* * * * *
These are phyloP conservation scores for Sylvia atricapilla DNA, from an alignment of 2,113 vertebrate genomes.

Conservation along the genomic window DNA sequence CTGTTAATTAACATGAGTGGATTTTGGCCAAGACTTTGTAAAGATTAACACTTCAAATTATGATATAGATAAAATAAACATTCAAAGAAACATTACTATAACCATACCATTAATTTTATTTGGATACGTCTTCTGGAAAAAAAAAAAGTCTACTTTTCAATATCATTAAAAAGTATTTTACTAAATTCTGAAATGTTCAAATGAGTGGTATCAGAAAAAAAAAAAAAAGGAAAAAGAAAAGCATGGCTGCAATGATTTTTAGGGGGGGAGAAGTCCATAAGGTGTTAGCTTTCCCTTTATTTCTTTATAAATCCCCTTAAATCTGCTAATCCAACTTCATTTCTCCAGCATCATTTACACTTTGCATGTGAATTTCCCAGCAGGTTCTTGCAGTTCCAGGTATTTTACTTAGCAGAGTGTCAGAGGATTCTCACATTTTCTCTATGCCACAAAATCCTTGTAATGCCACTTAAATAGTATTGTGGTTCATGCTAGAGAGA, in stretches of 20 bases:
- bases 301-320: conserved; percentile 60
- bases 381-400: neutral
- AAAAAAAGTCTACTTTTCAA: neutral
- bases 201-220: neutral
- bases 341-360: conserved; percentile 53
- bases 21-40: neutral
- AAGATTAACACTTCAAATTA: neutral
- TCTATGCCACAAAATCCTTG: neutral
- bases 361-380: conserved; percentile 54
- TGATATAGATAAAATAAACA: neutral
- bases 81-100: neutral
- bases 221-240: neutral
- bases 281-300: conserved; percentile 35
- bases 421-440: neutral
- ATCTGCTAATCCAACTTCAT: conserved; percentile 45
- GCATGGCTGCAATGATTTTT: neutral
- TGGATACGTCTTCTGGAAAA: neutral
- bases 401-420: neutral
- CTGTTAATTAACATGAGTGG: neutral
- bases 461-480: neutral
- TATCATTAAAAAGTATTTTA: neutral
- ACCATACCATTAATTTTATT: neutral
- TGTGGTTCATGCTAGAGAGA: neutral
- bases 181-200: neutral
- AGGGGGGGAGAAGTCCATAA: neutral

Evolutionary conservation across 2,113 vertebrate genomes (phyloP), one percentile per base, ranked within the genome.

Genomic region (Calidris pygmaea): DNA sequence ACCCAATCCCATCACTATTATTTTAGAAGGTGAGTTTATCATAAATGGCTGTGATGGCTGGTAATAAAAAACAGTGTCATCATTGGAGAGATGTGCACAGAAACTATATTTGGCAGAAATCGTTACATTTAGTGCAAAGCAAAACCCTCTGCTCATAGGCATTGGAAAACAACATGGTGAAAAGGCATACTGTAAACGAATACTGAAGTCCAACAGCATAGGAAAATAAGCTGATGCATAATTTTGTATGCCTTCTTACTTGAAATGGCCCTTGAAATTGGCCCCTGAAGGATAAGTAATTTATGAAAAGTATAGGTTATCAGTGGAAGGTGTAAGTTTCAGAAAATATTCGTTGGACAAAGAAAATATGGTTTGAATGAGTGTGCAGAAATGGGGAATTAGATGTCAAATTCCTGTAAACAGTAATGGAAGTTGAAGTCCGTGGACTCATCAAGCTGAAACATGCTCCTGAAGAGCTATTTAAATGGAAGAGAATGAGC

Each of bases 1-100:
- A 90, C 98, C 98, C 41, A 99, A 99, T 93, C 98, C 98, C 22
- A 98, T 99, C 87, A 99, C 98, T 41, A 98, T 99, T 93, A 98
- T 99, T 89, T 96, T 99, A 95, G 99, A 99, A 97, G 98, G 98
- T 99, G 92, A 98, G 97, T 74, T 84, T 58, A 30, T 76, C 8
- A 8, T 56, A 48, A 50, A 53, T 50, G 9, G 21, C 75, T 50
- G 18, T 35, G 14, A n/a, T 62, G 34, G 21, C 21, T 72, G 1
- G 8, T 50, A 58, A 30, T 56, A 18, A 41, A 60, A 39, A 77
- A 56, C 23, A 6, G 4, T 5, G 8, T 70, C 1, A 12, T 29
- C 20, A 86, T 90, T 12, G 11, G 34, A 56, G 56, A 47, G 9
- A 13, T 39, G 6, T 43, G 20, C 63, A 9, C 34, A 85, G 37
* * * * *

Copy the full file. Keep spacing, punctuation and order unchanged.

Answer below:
These are phyloP conservation scores for Sylvia atricapilla DNA, from an alignment of 2,113 vertebrate genomes.

Conservation along the genomic window DNA sequence CTGTTAATTAACATGAGTGGATTTTGGCCAAGACTTTGTAAAGATTAACACTTCAAATTATGATATAGATAAAATAAACATTCAAAGAAACATTACTATAACCATACCATTAATTTTATTTGGATACGTCTTCTGGAAAAAAAAAAAGTCTACTTTTCAATATCATTAAAAAGTATTTTACTAAATTCTGAAATGTTCAAATGAGTGGTATCAGAAAAAAAAAAAAAAGGAAAAAGAAAAGCATGGCTGCAATGATTTTTAGGGGGGGAGAAGTCCATAAGGTGTTAGCTTTCCCTTTATTTCTTTATAAATCCCCTTAAATCTGCTAATCCAACTTCATTTCTCCAGCATCATTTACACTTTGCATGTGAATTTCCCAGCAGGTTCTTGCAGTTCCAGGTATTTTACTTAGCAGAGTGTCAGAGGATTCTCACATTTTCTCTATGCCACAAAATCCTTGTAATGCCACTTAAATAGTATTGTGGTTCATGCTAGAGAGA, in stretches of 20 bases:
- bases 301-320: conserved; percentile 60
- bases 381-400: neutral
- AAAAAAAGTCTACTTTTCAA: neutral
- bases 201-220: neutral
- bases 341-360: conserved; percentile 53
- bases 21-40: neutral
- AAGATTAACACTTCAAATTA: neutral
- TCTATGCCACAAAATCCTTG: neutral
- bases 361-380: conserved; percentile 54
- TGATATAGATAAAATAAACA: neutral
- bases 81-100: neutral
- bases 221-240: neutral
- bases 281-300: conserved; percentile 35
- bases 421-440: neutral
- ATCTGCTAATCCAACTTCAT: conserved; percentile 45
- GCATGGCTGCAATGATTTTT: neutral
- TGGATACGTCTTCTGGAAAA: neutral
- bases 401-420: neutral
- CTGTTAATTAACATGAGTGG: neutral
- bases 461-480: neutral
- TATCATTAAAAAGTATTTTA: neutral
- ACCATACCATTAATTTTATT: neutral
- TGTGGTTCATGCTAGAGAGA: neutral
- bases 181-200: neutral
- AGGGGGGGAGAAGTCCATAA: neutral

Evolutionary conservation across 2,113 vertebrate genomes (phyloP), one percentile per base, ranked within the genome.

Genomic region (Calidris pygmaea): DNA sequence ACCCAATCCCATCACTATTATTTTAGAAGGTGAGTTTATCATAAATGGCTGTGATGGCTGGTAATAAAAAACAGTGTCATCATTGGAGAGATGTGCACAGAAACTATATTTGGCAGAAATCGTTACATTTAGTGCAAAGCAAAACCCTCTGCTCATAGGCATTGGAAAACAACATGGTGAAAAGGCATACTGTAAACGAATACTGAAGTCCAACAGCATAGGAAAATAAGCTGATGCATAATTTTGTATGCCTTCTTACTTGAAATGGCCCTTGAAATTGGCCCCTGAAGGATAAGTAATTTATGAAAAGTATAGGTTATCAGTGGAAGGTGTAAGTTTCAGAAAATATTCGTTGGACAAAGAAAATATGGTTTGAATGAGTGTGCAGAAATGGGGAATTAGATGTCAAATTCCTGTAAACAGTAATGGAAGTTGAAGTCCGTGGACTCATCAAGCTGAAACATGCTCCTGAAGAGCTATTTAAATGGAAGAGAATGAGC

Each of bases 1-100:
- A 90, C 98, C 98, C 41, A 99, A 99, T 93, C 98, C 98, C 22
- A 98, T 99, C 87, A 99, C 98, T 41, A 98, T 99, T 93, A 98
- T 99, T 89, T 96, T 99, A 95, G 99, A 99, A 97, G 98, G 98
- T 99, G 92, A 98, G 97, T 74, T 84, T 58, A 30, T 76, C 8
- A 8, T 56, A 48, A 50, A 53, T 50, G 9, G 21, C 75, T 50
- G 18, T 35, G 14, A n/a, T 62, G 34, G 21, C 21, T 72, G 1
- G 8, T 50, A 58, A 30, T 56, A 18, A 41, A 60, A 39, A 77
- A 56, C 23, A 6, G 4, T 5, G 8, T 70, C 1, A 12, T 29
- C 20, A 86, T 90, T 12, G 11, G 34, A 56, G 56, A 47, G 9
- A 13, T 39, G 6, T 43, G 20, C 63, A 9, C 34, A 85, G 37